Get Women Out of Combat
Elaine Donnelly, President of the Center for Military Readiness and I were in a meeting recently at the Pentagon with the Secretary of the Army, Francis Harvey and four-star General Richard Cody, Army vice chief of staff to discuss women in combat. We discussed with them new Army policies that are putting female soldiers in combat zones.
Ironically, our travels then took us near Tuba City, Arizona, home of Lori Piestewa, Army Private First Class, the first female soldier killed in Iraq. The news was full of coverage of the services commemorating the second anniversary of the ambush in which Lori was captured and eventually killed on March 23, 2003.
Amidst all of the honor rightly due to Lori, no one is asking a critical question. Why? Why was Lori — a woman and a mother — close enough to combat to stumble directly into the vicious hands of the enemy?
I’ll tell you why. And it’s not just because she was a soldier.
We have a noble and honorable tradition of sparing women and children from combat. It’s part of being a civilized culture. Some people cite female pilots from World War II as setting a precedent for putting women in combat. However, while those women did serve admirably in the war, they did not fly in combat zones and in combat missions.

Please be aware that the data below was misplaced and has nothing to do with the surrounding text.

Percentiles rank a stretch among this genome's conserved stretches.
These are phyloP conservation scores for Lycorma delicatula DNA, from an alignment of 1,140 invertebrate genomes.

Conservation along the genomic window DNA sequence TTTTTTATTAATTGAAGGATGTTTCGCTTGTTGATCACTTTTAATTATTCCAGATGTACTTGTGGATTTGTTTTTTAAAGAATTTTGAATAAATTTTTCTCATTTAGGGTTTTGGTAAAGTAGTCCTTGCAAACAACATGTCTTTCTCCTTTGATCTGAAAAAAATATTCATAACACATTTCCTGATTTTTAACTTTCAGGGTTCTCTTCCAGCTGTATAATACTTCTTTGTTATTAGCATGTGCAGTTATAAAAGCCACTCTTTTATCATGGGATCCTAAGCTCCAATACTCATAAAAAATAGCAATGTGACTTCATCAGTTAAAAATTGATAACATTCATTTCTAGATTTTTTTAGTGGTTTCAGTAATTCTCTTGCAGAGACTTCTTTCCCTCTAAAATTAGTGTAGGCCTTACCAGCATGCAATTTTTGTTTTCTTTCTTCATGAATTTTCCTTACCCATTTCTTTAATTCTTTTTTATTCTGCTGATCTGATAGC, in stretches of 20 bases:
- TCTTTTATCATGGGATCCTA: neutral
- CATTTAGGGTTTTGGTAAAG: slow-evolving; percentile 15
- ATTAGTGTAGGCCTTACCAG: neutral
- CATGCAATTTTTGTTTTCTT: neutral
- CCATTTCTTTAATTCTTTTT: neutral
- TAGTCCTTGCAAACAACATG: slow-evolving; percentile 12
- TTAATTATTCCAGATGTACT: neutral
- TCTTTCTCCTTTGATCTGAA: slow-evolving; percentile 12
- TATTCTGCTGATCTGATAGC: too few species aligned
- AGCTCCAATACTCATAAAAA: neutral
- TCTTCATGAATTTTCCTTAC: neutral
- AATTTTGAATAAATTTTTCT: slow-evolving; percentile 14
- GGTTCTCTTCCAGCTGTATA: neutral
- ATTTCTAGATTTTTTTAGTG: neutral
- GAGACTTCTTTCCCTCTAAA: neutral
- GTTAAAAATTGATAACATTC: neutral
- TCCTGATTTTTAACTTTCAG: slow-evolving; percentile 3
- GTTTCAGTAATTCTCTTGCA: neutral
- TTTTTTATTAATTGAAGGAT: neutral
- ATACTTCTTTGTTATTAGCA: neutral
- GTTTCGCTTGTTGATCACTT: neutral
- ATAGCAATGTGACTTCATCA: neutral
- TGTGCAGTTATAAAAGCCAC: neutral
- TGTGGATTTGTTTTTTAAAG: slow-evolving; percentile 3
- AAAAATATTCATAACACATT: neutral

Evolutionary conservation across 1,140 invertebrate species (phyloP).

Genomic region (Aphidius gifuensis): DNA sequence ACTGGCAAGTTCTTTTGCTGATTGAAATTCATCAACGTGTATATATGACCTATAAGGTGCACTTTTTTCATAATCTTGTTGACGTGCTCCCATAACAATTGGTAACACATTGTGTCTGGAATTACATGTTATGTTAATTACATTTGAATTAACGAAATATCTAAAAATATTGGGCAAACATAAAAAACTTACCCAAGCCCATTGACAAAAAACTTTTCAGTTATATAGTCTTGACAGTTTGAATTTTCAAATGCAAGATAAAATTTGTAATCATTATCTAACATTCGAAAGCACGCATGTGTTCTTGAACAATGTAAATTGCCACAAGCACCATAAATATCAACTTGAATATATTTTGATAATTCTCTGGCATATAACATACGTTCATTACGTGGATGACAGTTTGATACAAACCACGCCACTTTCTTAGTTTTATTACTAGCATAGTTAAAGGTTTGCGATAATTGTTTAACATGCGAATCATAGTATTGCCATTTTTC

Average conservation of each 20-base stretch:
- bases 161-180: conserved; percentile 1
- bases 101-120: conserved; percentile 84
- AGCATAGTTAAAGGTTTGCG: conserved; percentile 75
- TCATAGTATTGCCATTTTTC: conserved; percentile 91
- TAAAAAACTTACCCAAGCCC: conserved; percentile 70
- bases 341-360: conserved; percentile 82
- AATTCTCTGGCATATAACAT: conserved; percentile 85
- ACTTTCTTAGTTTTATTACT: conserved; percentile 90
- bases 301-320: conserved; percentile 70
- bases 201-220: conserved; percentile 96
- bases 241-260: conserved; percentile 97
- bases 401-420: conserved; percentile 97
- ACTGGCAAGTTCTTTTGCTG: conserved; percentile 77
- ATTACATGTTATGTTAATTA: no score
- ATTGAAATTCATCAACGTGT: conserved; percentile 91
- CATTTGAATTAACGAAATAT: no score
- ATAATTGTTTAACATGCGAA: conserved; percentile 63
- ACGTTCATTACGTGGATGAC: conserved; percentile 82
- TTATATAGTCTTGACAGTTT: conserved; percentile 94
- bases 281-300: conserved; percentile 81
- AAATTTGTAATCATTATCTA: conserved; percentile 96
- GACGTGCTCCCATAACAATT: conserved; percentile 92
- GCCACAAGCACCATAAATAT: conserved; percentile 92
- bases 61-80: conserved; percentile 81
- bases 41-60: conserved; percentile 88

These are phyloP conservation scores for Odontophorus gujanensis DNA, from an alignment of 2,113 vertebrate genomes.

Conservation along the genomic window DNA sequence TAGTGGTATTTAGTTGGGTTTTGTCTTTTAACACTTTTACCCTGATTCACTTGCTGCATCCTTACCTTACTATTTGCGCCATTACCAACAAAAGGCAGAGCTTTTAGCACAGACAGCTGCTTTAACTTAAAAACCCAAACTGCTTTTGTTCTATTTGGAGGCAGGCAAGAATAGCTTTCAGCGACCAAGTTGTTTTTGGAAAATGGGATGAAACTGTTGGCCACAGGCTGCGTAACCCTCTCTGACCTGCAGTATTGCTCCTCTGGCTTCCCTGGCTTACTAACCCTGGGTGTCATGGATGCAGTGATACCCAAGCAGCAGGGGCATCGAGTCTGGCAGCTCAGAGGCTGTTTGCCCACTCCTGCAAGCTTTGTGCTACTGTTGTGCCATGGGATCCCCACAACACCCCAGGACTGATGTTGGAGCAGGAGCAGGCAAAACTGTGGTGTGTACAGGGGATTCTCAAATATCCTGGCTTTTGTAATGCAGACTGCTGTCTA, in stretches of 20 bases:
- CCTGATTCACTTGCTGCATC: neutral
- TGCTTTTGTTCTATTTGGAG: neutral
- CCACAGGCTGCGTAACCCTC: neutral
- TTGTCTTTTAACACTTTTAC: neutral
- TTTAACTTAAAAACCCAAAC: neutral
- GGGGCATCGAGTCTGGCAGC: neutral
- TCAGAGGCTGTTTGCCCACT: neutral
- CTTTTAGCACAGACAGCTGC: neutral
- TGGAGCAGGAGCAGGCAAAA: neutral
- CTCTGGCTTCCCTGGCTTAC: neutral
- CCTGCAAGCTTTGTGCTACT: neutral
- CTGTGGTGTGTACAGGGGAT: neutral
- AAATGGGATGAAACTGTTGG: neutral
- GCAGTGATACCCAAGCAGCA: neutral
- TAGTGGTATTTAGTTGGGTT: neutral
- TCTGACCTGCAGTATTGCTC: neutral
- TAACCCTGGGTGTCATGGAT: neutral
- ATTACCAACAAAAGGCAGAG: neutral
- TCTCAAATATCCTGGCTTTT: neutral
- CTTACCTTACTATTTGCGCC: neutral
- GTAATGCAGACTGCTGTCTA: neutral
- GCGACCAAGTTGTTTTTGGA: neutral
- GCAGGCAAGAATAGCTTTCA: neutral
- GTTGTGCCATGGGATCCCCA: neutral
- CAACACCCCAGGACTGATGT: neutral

President Bill Clinton’s Secretary of Defense, the late Les Aspin, changed Defense Department policy in 1994 by removing “substantial risk of capture” from the regulations that defined a combat zone where women were not to be assigned.
Now, the Army is moving even further in the direction of assigning women to combat zones.
See this important article — Elaine lays out details.
Watch this space for more. And comments are open below.
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